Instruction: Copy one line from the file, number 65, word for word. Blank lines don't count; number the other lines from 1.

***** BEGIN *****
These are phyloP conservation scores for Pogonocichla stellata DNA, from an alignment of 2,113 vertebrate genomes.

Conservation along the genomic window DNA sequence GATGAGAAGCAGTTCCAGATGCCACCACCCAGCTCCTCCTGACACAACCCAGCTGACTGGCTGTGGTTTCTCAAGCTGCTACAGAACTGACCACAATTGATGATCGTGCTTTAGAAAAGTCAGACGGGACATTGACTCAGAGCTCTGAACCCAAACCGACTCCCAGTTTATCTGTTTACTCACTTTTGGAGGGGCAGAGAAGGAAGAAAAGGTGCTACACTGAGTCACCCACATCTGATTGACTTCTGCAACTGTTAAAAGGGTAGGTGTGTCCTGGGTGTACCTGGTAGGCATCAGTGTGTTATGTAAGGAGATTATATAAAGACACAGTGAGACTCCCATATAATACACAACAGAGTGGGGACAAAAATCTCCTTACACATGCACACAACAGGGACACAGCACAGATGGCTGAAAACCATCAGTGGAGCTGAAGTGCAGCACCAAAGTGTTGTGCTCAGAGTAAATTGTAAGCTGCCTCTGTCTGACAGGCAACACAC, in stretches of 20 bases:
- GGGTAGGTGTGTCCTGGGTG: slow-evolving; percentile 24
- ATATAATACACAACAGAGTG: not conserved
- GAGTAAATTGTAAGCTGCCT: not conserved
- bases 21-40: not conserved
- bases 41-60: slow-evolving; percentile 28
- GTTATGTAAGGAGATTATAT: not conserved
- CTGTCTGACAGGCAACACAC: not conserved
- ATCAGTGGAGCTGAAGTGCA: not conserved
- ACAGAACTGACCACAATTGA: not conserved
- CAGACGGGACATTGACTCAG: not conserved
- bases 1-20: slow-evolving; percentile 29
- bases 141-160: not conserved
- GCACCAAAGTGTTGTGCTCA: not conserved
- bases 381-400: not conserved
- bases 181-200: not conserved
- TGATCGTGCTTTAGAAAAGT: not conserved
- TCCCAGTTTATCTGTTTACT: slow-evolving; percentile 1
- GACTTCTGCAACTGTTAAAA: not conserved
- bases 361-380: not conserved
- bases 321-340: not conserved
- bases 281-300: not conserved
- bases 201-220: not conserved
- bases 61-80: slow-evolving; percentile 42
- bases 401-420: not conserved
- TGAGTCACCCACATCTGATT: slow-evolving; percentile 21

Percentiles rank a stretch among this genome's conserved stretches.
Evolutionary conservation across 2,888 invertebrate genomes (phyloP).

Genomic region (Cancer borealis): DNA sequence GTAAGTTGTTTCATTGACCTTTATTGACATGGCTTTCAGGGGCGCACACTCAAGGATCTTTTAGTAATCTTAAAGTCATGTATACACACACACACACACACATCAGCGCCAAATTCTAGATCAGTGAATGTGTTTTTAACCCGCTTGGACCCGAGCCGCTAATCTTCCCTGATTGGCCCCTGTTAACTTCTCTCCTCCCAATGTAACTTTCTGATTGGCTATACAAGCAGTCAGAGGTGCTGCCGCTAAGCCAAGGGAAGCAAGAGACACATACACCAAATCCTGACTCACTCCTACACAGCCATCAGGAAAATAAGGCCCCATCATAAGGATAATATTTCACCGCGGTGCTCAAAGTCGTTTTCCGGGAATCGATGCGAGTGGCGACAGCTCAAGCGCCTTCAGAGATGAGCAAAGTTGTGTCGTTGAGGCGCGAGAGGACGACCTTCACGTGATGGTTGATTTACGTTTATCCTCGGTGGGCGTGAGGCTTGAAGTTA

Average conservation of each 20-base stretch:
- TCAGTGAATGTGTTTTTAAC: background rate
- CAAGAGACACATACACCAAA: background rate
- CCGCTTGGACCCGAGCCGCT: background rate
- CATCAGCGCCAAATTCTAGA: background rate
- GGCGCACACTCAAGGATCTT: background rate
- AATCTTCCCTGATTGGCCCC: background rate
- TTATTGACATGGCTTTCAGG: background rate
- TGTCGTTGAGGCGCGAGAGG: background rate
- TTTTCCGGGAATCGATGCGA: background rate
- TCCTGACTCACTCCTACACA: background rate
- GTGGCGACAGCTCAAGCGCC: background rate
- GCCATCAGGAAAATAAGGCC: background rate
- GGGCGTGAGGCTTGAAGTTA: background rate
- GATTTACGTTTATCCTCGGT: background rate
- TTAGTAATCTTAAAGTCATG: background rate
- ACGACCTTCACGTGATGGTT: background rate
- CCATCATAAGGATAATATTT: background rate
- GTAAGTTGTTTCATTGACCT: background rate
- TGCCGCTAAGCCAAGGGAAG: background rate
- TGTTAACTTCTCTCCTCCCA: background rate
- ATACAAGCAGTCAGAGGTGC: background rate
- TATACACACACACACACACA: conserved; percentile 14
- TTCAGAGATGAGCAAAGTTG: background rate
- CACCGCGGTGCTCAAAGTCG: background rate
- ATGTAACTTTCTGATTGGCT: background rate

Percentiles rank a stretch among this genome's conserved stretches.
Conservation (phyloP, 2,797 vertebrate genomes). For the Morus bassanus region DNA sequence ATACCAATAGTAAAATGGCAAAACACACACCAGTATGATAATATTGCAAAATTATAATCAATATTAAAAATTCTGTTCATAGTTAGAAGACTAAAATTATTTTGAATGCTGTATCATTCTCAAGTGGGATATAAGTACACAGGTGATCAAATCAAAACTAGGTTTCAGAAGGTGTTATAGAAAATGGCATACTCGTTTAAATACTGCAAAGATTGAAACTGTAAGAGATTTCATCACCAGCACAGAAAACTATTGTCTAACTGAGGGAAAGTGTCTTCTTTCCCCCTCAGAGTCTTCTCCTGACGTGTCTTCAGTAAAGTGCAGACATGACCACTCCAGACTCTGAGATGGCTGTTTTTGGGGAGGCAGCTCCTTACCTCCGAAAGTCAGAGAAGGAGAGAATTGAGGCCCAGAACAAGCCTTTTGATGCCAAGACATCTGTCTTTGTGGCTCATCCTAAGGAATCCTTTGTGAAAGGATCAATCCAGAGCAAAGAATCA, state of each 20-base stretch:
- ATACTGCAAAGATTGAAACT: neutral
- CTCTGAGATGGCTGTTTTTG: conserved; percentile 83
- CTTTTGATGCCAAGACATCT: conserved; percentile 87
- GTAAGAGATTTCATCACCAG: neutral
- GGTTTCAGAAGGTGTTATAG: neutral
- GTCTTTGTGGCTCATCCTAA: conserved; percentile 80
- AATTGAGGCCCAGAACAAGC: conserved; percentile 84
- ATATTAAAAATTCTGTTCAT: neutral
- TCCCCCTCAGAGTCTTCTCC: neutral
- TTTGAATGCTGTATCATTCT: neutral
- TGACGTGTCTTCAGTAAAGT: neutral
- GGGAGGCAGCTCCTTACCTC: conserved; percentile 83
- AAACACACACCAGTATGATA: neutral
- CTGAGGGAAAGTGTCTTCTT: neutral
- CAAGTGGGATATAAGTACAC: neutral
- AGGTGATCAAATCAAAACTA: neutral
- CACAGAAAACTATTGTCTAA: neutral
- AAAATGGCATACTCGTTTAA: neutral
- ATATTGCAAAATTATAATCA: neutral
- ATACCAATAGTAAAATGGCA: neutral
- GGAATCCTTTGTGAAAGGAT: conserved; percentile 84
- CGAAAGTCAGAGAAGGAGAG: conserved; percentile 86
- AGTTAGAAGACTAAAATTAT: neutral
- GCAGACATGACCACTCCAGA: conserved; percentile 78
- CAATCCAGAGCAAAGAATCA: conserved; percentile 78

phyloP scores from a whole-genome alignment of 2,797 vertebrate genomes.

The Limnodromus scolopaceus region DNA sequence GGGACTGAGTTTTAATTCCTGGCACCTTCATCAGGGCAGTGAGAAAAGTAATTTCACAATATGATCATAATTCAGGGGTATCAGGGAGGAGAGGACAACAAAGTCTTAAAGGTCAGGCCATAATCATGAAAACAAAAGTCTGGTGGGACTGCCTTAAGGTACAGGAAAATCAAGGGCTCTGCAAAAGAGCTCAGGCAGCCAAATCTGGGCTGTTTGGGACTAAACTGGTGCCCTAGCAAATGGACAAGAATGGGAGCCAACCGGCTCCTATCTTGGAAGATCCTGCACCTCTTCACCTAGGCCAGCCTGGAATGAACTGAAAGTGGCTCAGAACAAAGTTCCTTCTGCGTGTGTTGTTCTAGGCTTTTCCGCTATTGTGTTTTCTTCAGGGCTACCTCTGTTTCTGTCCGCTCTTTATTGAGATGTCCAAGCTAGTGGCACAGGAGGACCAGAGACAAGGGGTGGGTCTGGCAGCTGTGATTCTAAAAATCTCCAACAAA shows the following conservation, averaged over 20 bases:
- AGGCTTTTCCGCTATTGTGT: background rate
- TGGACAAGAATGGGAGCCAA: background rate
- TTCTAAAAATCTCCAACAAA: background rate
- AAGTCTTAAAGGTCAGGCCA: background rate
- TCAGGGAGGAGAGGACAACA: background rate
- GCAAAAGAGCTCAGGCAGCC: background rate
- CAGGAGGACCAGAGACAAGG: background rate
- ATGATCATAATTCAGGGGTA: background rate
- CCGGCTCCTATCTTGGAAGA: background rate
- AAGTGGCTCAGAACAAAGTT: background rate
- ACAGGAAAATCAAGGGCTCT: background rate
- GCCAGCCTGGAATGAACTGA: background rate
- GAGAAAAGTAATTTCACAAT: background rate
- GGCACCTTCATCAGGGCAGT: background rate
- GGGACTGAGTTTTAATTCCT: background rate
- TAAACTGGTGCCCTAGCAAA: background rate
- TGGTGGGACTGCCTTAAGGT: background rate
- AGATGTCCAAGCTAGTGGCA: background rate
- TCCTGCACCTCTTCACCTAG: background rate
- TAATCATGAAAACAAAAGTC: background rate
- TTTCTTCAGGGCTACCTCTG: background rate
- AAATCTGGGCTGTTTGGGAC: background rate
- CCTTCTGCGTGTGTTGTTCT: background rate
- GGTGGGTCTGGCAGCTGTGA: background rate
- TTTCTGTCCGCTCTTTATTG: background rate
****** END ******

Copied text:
- AATTGAGGCCCAGAACAAGC: conserved; percentile 84